Clause 93 [Award of costs against third parties]:

Lord Hunt of Wirral moved Amendment No. 21:

    Page 45, line 34, leave out "(whether or not constituting a contempt of court)" and insert "constituting a contempt of court"

The noble Lord said: My Lords, we turn once again to the award of costs against third parties. There has been considerable consternation outside this House at some of the provisions. I see that Amendments Nos. 21 and 22 are to be taken separately, so I shall speak first to Amendment No. 21.

Perhaps I may explain that the order-making power confers enormous discretion upon magistrates and trial judges to make orders that could require the payment of huge amounts of money by third parties. In those circumstances there should be legal certainty about the way in which the power can be exercised.

I do not believe that we should allow legislation to be enacted which would make third parties vulnerable to third party costs orders for lawful behaviour. They must be able to regulate their behaviour and avoid any act of serious misconduct by reference to recognised and consistent standards. The circumstances in which the powers of the courts can be exercised should, therefore, be limited to behaviour which is recognised as unlawful, and the power should be exercised in a consistent, proportionate and reasonable fashion. The legislation introducing this power should, therefore, at least set legal preconditions that will safeguard against a degree of uncertain, arbitrary and inconsistent use, and certainly against the levying of disproportionate awards in circumstances that do not merit orders.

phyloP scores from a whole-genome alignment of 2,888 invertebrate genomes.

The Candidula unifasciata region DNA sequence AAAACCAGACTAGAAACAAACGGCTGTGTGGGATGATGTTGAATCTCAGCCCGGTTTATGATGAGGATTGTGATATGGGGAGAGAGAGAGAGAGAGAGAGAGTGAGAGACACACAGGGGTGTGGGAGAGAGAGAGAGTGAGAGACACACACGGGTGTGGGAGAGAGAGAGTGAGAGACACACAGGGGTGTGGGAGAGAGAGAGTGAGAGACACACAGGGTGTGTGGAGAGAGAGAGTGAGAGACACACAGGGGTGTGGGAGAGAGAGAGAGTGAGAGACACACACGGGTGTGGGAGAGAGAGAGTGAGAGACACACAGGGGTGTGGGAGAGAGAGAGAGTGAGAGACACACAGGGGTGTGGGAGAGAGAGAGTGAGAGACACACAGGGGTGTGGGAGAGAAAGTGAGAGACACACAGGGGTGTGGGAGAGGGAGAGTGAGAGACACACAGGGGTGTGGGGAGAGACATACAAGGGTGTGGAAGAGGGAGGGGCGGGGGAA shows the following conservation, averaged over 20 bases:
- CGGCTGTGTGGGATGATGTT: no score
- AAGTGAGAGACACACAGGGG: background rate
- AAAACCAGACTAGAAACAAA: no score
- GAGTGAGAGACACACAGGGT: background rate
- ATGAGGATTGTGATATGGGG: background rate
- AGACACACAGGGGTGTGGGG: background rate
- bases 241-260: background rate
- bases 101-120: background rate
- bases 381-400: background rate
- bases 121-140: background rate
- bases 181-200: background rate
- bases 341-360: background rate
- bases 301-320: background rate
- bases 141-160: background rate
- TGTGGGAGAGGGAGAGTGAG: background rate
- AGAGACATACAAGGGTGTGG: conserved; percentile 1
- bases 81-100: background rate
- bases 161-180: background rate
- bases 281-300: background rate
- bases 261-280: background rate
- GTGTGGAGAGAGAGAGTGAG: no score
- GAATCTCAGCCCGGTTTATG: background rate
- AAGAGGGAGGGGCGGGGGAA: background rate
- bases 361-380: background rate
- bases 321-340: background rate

We had a debate about rights of appeal. They are very valuable, and are vital as additional safeguards; but they can act as a check only after the event. The legislation, in defining the power, needs to delineate the circumstances more precisely, confine the courts' powers more tightly and ensure their consistent application. After all, third parties' successful appeals from the magistrates' court to the Crown Court will not set any legal precedent. Appeals alone, therefore, will not set the kind of consistent and binding standards on the courts which I believe are necessary to regulate their behaviour and prevent unjustified orders being made.

I believe that Amendment No. 21 would provide a better degree of legal certainty and consistency of application. It would mean that before an order could be made against anyone the action alleged to be serious

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misconduct should actually constitute a contempt of court. As third party costs orders can be made at any time, proceedings ought to be delayed until there has been an actual finding of contempt by another court, thereby ensuring the safeguards of independent scrutiny. There would therefore be a known and consistent legal standard with expert, independent scrutiny in every case to ensure that this was maintained. I beg to move.